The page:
Several of Sonoma’s most prominent nonprofit agencies were dealt a 12 percent budget decrease as the city council grappled with some troublesome financial figures.
The Sonoma City Council met Thursday night in a perfunctory budget workshop, but took action on its four primary nonprofit agencies, determined to make the programs meet the same demands placed on city departments. The , , and were all dealt budget slashes.
Councilman Tom Rouse set the tone of the meeting when he pointed out city departments were asked to meet 12-percent cutbacks saying, “Perhaps a 12-percent reduction is an option everyone can live with.”
Due to governmental constraints and imposed deadlines, the city council was forced to take action on the Sonoma Community Center’s budget that night, even though it was just the first budget workshop for the 2011-12 financial plan.
Kathy Swett, the community center’s executive director, said the agency’s partnership with Sonoma was “valuable.” The center and its staff oversee the July 4 festivities and the annual city party, which Swett said was “well-loved.”
The center also operates a wide range of cultural and educational programs. Swett said a program partnered with local water agencies fostering water conservation will soon serve as a model for other communities. She said the center also plans to have volunteers trained so that the facility could serve as a resource in case of an emergency.
Mayor Pro Tem Joanne Sanders recused herself from the community center discussion as she lives near enough to the facility to cause a conflict of interest. Her remaining four colleagues praised Swett, her staff and the center’s functions but wasted little time before getting to the point — belts had to be tightened.
“I want to fund them,” said Councilman Steve Barbose of all of the “Tier 1” nonprofit agencies. “They provide valuable services.” He added the agencies being reviewed offered the city a bargain, providing services at a lower rate than the private sector — or governmental agencies — could match. “We get a bang for our buck.” The Tier 1 agencies more or less replace a municipal parks department.
Still, Barbose hinted he would ask all of the Tier 1 nonprofits to accept a 12 percent hit, even though the only one demanding immediate action was the community center. The statement caused some confusion among the council, as Mayor Laurie Gallian mentioned she was thinking of requiring a 10 percent cut and Councilman Ken Brown didn’t want to discuss any of the remaining agencies until after the community center’s funding was finalized.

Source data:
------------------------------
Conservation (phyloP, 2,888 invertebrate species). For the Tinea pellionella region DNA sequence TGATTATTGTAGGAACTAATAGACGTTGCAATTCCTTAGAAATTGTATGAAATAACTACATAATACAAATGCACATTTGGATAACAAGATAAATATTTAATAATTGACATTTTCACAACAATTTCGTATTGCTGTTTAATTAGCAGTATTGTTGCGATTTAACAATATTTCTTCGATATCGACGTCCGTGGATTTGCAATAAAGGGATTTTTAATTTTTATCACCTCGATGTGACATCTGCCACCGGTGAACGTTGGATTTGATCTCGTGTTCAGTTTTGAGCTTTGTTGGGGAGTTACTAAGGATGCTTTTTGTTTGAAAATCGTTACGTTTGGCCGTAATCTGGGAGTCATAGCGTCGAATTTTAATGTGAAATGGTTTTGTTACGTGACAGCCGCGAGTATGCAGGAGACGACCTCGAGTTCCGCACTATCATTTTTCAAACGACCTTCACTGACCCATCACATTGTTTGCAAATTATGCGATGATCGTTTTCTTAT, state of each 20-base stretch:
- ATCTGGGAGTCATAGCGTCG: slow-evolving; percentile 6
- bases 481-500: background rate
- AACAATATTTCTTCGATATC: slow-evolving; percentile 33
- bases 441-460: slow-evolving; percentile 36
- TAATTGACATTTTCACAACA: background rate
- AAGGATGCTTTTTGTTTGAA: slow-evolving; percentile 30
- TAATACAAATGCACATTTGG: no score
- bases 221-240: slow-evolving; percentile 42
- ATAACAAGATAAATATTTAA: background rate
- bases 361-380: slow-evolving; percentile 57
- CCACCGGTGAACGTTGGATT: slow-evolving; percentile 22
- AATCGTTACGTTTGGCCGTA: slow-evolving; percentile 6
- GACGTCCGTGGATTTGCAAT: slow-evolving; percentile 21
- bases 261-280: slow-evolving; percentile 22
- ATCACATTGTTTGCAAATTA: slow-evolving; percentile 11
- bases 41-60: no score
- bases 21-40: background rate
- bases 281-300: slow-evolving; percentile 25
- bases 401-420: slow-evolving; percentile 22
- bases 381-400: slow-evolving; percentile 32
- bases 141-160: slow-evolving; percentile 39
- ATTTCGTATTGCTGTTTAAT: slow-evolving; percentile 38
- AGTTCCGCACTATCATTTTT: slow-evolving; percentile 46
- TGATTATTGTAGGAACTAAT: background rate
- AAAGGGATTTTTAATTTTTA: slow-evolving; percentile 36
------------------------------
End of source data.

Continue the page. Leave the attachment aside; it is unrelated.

Once the dust settled, the council voted 4-0 to reduce municipal funding to the community center from its proposed $30,000 to $26,400, setting the stage for several other nonprofit agencies also asking for revenue from city coffers.
Dave Pier, executive director of the Boys & Girls Clubs of Sonoma Valley, said his agency serves about 500 people a day and helps “keep kids safe.” He added that the club was requesting significantly less than what the city had provided in past years; the request for the upcoming fiscal year was $58,000 compared to the more than $70,000 that had been allotted between 2005-08.
Up next was Richard Dale of the Sonoma Ecology Center, who said the city’s funding provided him leverage in securing other sources of revenue but he understood the council’s need for “belt-tightening.” The Ecology Center tends to the area’s watershed and other environmental matters.
Cindy Scarborough represented Vintage House, a nonprofit serving senior citizens. She said baby boomers are aging and the agency faces greater demands, but conceded, “We know that times are tough.”
Councilman Brown sought to treat the agencies individually, saying, “I’m of the mind that they are not all in the same boat.” He wanted to preserve all the requested funding to the Boys and Girls Club and Vintage House, but on a 4-1 vote the council opted for a sweeping 12 percent cutback on city funds to all of the nonprofits.
The Boys and Girls Club will receive $51,040, the Ecology Center $19,360 and Vintage House $26,400 from city funding. For all of these agencies, city funds are only a segment of their revenue streams.
The city’s budget is not balanced, running at a $170,000 deficit. Staff reports indicated core revenue sources (property taxes, tourism, sales taxes) had “bottomed out” and stagnate but there were “signs of recovery.”
With the state budget not yet finalized and ongoing negotiation with unions still pending, the budget involved some guesswork and statistics culled from recent months in place of concrete projections. Pension increases were expected to hit hard, around $120,000.
A staff report called upon the city council to plan for the long term, as recent cuts were “stop-gap” and the need for reliable revenue streams was apparent. The city is projecting a 2012 budget of about $11,500,000.